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COPD. 2013 Aug;10(4):482-92. doi: 10.3109/15412555.2013.773302. Epub 2013 Apr 5.

Perceptions and attitudes toward the use of nebulized therapy for COPD: patient and caregiver perspectives.

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Section of Pulmonary, Critical Care and Sleep Medicine, Baylor College of Medicine, Houston, TX 77030, USA.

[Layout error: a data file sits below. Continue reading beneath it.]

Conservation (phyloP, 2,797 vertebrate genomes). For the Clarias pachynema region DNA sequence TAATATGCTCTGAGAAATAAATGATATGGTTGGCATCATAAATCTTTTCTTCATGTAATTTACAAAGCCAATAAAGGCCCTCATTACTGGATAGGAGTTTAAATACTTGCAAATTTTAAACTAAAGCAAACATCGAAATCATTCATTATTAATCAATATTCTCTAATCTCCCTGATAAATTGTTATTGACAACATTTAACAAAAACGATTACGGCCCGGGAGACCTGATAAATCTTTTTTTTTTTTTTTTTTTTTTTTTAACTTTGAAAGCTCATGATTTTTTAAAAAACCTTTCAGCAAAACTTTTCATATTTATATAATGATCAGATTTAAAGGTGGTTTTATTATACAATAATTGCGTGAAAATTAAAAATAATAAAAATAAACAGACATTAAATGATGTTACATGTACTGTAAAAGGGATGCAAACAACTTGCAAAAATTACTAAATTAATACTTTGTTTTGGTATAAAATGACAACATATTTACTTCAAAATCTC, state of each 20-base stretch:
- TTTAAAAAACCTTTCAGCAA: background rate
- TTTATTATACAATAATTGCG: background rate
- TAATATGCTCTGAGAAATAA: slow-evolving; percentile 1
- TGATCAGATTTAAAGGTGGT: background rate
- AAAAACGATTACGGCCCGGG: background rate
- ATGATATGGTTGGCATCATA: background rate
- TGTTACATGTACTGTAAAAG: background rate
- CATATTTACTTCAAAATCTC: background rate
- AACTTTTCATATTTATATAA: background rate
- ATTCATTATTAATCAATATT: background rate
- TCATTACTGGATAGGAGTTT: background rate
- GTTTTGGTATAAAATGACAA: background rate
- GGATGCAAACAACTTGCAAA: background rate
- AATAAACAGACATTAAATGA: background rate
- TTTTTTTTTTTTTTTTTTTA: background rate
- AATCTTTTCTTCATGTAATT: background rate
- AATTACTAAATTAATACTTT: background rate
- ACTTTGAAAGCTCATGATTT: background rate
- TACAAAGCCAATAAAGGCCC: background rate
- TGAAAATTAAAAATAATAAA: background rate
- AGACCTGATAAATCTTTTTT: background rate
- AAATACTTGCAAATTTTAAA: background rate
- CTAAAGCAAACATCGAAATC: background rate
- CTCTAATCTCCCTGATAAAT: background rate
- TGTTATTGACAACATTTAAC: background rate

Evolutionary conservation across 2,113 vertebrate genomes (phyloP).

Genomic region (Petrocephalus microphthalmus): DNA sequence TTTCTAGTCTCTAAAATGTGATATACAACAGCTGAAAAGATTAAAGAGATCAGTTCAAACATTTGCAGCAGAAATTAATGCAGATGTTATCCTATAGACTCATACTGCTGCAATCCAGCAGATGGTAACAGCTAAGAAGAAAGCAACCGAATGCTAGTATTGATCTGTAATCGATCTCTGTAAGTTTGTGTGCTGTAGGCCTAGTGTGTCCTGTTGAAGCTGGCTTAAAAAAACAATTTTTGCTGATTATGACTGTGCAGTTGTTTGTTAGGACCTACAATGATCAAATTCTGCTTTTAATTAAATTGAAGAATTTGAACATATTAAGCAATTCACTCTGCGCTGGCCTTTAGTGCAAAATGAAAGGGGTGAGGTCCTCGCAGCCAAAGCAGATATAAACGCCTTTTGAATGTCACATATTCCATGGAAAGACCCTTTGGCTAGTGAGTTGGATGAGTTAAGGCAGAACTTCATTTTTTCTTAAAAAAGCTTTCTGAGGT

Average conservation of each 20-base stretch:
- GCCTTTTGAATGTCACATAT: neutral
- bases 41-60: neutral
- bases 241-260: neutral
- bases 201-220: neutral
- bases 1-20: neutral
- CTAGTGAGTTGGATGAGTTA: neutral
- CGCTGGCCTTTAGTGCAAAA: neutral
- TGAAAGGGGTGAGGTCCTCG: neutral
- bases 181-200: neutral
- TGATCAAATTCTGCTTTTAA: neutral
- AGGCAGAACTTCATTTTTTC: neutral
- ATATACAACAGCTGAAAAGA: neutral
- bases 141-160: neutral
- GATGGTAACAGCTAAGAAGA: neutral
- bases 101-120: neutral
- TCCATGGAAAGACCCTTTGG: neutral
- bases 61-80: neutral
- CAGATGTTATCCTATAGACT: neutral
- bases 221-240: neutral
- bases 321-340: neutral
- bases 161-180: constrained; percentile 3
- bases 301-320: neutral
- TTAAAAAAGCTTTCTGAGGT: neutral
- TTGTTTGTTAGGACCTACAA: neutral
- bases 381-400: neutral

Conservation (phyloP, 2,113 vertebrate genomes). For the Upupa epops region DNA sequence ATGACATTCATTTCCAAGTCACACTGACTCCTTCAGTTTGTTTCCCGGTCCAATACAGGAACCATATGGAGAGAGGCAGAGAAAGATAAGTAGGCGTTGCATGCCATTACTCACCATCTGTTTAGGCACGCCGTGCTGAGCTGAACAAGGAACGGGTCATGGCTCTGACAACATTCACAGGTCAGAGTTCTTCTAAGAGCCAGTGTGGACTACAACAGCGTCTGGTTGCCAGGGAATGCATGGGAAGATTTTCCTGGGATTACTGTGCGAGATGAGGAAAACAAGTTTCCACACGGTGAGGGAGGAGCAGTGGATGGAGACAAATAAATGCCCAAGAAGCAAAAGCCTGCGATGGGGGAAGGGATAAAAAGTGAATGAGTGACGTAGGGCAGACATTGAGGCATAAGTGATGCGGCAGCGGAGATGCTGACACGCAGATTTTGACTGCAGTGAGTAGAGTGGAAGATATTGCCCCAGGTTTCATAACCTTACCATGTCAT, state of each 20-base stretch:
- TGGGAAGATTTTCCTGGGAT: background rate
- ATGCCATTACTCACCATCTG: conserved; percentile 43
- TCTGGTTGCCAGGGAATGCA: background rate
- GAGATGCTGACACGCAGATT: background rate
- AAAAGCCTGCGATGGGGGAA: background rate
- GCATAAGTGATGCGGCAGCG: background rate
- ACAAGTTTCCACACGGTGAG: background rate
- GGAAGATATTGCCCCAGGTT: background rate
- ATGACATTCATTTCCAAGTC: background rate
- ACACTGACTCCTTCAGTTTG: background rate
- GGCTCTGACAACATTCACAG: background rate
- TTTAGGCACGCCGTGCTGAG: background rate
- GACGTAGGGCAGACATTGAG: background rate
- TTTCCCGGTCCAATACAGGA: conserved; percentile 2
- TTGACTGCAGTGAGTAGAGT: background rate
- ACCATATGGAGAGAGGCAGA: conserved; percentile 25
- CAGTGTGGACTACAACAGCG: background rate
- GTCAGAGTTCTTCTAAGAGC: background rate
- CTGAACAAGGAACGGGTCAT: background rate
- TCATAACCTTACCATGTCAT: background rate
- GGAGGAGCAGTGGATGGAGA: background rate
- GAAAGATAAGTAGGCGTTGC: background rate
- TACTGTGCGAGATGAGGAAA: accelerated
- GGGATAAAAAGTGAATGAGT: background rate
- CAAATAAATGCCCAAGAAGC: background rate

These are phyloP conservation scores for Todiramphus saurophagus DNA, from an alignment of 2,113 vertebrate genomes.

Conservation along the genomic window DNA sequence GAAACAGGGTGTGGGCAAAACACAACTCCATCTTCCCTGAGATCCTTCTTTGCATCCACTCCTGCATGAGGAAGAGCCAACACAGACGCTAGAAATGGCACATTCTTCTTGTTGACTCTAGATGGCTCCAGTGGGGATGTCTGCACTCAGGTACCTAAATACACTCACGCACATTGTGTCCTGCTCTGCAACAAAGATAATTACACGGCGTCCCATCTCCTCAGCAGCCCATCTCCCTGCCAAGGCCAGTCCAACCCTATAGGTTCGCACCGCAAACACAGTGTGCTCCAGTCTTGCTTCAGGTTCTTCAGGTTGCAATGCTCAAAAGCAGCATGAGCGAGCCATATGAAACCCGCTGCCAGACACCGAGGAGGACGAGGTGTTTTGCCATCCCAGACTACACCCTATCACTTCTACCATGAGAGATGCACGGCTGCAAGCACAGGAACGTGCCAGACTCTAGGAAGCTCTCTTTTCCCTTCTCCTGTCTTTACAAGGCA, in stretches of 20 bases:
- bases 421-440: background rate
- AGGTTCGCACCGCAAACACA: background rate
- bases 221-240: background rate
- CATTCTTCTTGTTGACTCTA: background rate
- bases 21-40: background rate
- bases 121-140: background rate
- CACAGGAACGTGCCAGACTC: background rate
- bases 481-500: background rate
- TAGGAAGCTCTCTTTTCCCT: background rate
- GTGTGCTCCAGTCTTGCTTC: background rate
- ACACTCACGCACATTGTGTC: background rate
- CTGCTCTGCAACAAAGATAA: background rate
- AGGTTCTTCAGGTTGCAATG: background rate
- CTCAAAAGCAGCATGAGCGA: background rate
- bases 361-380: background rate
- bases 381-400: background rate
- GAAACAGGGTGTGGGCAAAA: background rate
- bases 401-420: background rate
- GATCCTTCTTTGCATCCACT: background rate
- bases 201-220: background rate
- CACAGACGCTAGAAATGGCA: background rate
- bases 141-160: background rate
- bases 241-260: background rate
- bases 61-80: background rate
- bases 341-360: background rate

Although delivery of medications through nebulization is effective for patients with COPD, nebulization is often perceived negatively. This survey evaluated patient and caregiver attitudes and perceptions related to the use of nebulization for the management of COPD. A total of 400 patients and a separate population of 400 caregivers were randomly selected and interviewed via telephone. Responses were assessed on the basis of 4 domains: health of patients with COPD, satisfaction with nebulization therapy, benefits and challenges, and the caregiver role. Most patients (58%) self-classified their COPD as "mild to moderate," with shortness of breath upon minimal to moderate exertion; caregivers reported similar findings. The majority of patients and caregivers (89% and 92%, respectively) were "generally satisfied with their (or their friend's or family member's) current nebulized treatment." Based on their personal experiences, 80% of patients and caregivers reported that using a nebulizer was better than using only an inhaler. Patients and caregivers agreed (79% and 85%, respectively) that the benefits of nebulization therapy outweighed the difficulties or inconveniences. Patients believed that their overall quality of life had improved since beginning nebulization (75%) and that nebulization better enabled their caregiver to provide care (77%); caregivers echoed this sentiment. Overall, this survey demonstrated that an overwhelming majority of patients and caregivers were satisfied with nebulization therapy, reporting benefits in symptom relief, ease of use, and improved quality of life.

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